Terminal Island Water Reclamation Plant
About our plant
The Terminal Island Water Reclamation Plant/Advanced Water Treatment Facilities are located 20 miles south of downtown Los Angeles in San Pedro. The plant treats wastewater from over 130,000 people and 100 businesses in the heavily industrialized Los Angeles Harbor area, including the communities of Wilmington, San Pedro, and a portion of Harbor City.
The plant has recently become the third Los Angeles wastewater treatment plant to produce reclaimed water and one of the few plants in the country that produce water using reverse osmosis.
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How it works
This exceptional quality water will soon be used as a potable water replacement in Harbor area industrial applications and as a barrier against seawater intrusion. The plant also produces biosolids and biogas for beneficial reuse.
At a glance:
|Location||445 Ferry Street, Los Angeles|
|Serves||Terminal Island, Wilmington, San Pedro, and a portion of Harbor City|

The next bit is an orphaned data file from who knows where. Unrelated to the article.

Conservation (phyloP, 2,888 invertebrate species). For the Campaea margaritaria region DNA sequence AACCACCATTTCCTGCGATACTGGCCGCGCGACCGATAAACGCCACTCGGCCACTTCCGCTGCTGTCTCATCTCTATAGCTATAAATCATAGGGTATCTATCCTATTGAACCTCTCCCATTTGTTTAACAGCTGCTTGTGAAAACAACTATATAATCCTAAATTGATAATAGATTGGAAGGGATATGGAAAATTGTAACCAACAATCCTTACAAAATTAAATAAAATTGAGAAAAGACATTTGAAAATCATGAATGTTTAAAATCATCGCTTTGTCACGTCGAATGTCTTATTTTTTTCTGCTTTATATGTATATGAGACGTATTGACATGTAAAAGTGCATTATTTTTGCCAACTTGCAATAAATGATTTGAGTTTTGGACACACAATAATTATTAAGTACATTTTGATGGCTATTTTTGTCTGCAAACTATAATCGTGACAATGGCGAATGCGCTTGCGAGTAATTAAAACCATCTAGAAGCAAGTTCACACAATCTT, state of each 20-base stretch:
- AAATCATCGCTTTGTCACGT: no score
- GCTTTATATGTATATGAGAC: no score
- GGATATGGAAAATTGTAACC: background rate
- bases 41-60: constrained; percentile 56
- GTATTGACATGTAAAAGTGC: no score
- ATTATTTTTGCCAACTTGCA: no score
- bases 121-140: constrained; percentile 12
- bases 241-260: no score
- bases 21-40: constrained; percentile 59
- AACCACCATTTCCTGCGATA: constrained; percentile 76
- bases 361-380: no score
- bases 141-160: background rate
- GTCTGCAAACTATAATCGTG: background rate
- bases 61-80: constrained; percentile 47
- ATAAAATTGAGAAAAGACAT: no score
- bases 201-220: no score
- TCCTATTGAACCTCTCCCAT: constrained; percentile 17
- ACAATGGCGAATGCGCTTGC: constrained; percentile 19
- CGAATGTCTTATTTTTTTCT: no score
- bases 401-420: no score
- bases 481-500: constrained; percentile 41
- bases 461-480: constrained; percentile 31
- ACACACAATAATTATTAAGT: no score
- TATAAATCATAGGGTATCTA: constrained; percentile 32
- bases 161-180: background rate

|Plant manager||Douglas Bohlmann
|Number of employees||71|
|Annual budget||$9.6 million (FY 08/09)|
|Treatment processes||Tertiary treatment and microfiltration-reverse osmosis, biosolids handling, biogas generation|
|Reuse data||50 wet tons of bioslids trucked per day to Green Acres Farm in Kern County, 239,000 cubic feet per day of biogas – used to produce steam for the digesters|
|Contact us:||(310) 548-7520
The Early Years
In 1977 the treatment plant upgraded its facilities so that all wastewater could be treated to the secondary level. This upgrade also included this country’s first egg‑shaped digesters for processing sludge to beneficial biosolids.
In 1997 the plant was upgraded to the tertiary treatment level, allowing the plant to distribute reclaimed water for reuse in the Harbor area. These were major steps toward improving the health of the Harbor and ocean environments.
The transformation to Advanced Wastewater Treatment Facilities
In 1985 the Regional Water Quality Control Board adopted an order requiring cessation of TITP’s effluent discharge to the Harbor.
The Department of Public Works grappled with the decision of whether to construct a new, conventional deep-water ocean outfall to discharge Terminal Island’s secondary effluent outside the Los Angeles Harbor, or to try something completely “outside of the box”.